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Medicaid at 50: Lifeline's Limited Reach

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By Holly Fisher

It’s tough for Sue Berkowitz when people call the South Carolina Appleseed Legal Justice Center requesting help for their health care needs. A non­profit advocating for low-income South Carolinians, the center isn’t a service organization, so it does its best to point people to resources.

“There’s nothing harder than when someone with a chronic illness contacts us saying they don’t know what to do,” said Berkowitz, the center’s director.

Those calls motivate Berkowitz to continue the fight for Medi­caid expansion. South Carolina is one of 21 states that have not expanded Medicaid under the Affordable Care Act (ACA). That decision leaves 194,000 people in a “coverage gap,” primarily because they make too much money to qualify for Medicaid but not enough to obtain federal subsidies to purchase private insurance.

Gov. Nikki Haley (R) and legislative leaders oppose expanded coverage under the ACA, also known as Obamacare. “We emphatically said no to the central component of Obamacare, the expansion of a broken Medicaid program that is already cannibalizing our budget, and would completely destroy it in the years to come,” she said last year.

But advocates for expansion vow to keep pushing. They point to Kentucky, which expanded Medi­caid in 2013. A recent study commissioned by that state found the change brought in $1.16 billion the first year, creating more than 12,000 jobs.

In South Carolina, 1.1 million people are served through Medicaid, the massive federal-state program marking its 50th anniversary this month. Medicaid covers working parents with annual incomes below $7,298 (individual) or $9,877 (for a couple) as well as low-income adults 65 and older, children, the disabled and pregnant women.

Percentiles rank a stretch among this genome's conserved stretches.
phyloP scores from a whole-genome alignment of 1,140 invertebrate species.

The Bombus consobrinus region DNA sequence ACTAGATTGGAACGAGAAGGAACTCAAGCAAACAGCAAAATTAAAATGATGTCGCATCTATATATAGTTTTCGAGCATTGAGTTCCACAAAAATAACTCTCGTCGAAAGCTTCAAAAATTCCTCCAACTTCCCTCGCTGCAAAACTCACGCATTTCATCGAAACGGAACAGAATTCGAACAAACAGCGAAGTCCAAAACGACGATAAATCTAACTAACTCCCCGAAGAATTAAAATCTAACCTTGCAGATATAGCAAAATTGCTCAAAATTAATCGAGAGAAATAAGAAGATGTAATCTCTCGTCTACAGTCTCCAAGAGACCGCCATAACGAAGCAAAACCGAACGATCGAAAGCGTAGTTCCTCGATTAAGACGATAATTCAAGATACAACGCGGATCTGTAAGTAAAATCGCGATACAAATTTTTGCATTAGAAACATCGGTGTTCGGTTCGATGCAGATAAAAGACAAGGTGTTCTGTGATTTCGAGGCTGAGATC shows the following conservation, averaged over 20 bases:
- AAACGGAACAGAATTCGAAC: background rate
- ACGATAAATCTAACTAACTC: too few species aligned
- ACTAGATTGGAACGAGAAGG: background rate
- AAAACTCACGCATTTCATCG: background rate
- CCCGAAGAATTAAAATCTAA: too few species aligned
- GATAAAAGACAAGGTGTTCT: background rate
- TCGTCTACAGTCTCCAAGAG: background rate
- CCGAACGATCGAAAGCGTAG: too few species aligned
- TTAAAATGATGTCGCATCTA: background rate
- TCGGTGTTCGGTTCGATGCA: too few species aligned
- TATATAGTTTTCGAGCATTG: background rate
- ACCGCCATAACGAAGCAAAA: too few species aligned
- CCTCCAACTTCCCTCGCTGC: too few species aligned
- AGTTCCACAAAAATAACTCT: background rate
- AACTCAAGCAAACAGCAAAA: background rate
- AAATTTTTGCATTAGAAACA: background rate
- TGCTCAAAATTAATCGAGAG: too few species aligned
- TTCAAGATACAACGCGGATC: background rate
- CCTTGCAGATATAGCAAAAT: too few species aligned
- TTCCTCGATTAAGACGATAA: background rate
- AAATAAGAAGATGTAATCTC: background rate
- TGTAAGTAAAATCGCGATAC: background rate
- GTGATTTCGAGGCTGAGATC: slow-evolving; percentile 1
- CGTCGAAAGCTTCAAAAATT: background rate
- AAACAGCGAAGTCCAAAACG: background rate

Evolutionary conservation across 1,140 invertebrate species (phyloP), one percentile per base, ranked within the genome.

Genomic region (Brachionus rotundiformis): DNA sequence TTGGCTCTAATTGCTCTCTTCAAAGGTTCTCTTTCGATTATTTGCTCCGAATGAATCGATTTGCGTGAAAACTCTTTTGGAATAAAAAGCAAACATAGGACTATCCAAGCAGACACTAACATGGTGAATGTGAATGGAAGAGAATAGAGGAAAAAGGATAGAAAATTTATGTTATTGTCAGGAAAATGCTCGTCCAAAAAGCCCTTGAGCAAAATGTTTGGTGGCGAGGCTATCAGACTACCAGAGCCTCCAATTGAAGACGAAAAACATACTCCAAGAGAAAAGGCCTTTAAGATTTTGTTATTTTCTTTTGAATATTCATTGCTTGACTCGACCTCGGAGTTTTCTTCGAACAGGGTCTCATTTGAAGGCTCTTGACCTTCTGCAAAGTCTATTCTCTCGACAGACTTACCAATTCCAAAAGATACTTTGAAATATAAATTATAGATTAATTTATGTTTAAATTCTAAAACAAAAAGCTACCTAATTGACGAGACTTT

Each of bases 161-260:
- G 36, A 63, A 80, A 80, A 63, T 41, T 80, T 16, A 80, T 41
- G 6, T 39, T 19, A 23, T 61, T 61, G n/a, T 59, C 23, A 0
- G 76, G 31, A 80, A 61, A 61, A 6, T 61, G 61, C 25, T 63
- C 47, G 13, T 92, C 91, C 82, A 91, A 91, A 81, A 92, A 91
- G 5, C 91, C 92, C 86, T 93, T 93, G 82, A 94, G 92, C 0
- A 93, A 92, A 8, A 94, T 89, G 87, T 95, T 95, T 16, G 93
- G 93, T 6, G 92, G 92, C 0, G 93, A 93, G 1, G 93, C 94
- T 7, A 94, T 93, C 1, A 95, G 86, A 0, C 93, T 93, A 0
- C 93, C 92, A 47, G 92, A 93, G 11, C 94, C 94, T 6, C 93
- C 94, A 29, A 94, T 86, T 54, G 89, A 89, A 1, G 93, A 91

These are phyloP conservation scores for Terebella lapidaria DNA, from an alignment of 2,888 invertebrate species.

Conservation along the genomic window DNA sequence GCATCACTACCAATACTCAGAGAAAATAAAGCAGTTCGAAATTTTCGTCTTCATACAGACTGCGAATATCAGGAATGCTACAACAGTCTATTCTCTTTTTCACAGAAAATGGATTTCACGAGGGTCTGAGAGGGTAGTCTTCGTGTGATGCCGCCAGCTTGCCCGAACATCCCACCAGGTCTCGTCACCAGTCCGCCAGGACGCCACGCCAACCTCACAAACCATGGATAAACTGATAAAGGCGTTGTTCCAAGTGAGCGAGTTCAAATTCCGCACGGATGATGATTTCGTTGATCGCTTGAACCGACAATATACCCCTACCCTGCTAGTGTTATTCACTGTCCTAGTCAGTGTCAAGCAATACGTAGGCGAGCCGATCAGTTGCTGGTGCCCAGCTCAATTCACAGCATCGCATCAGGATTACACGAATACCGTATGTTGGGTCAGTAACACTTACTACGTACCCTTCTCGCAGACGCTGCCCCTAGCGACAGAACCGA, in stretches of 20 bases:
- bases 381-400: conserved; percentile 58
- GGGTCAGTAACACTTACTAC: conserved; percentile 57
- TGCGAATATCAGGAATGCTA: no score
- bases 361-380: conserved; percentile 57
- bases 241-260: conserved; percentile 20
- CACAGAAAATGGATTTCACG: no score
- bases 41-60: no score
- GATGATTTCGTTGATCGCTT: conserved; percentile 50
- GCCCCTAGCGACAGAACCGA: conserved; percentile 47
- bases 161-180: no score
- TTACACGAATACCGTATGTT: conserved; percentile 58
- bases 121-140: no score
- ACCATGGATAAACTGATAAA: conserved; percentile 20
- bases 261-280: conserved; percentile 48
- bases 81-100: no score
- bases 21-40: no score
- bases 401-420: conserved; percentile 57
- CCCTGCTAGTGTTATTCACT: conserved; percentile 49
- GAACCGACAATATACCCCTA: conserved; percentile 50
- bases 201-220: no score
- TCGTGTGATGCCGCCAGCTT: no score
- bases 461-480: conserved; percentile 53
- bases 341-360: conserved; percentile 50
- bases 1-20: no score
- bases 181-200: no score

The current Medicaid budget in the state is $6.8 billion, with federal funds accounting for more than two-thirds of the total.

More managed care
In recent years, the state has moved from a “fee for service” program to a managed care approach. The goal is more efficient and effective care, said Christian L. Soura, director of the state Department of Health and Human Services.

"This transition is one of several intended to change the incentives for health care providers so that we stop rewarding them for billing Medicaid for more services and start paying insurers, hospitals and doctors for improving the health of the members they serve,” he said.

The state also has created programs that enable Medicaid beneficiaries to receive care at home, which costs much less than institutional care. Soura noted that residents 65 and older account for 6 percent of Medicaid enrollment but 15 percent of projected expenditures for the 2014-15 fiscal year.

About 70 percent of all nursing home residents are covered by Medicaid, Soura said. “Providing seniors with choices and with the ability to stay at home or in a residential setting, as long as they choose and are able to, is a continuing priority for the agency.”

Yet there are still 63,000 uninsured people 50 to 64 who are too young for Medicare and don’t qualify for Medicaid.

Coretta Bedsole, AARP South Carolina associate state director for advocacy, said many in this age group lost their jobs or have low-wage jobs. “These are people who are housekeepers and hospitality workers and don’t make enough to purchase insurance,” she said.

AARP South Carolina is one of 15 organizations in Close the Gap SC, a coalition advocating for better health coverage for all residents. Advocates point out that federal funds would pay the full cost of coverage for those added by Medicaid expansion until 2017, declining to a 90 percent share by 2020.

A group of state senators revived the Medicaid expansion conversation in the last months of the state legislative session, suggesting a private option that has been adopted in states such as Arkansas, Kentucky and Indiana. But the bill died for lack of support.

Rozalynn Goodwin, vice president for community engagement at the South Carolina Hospital Association, said, “Our association will continue to educate and encourage our legislators to not send our dollars to other states but reclaim our [Medicaid] dollars and take care of our own working poor.”

Holly Fisher is a writer living in Mt. Pleasant, S.C.

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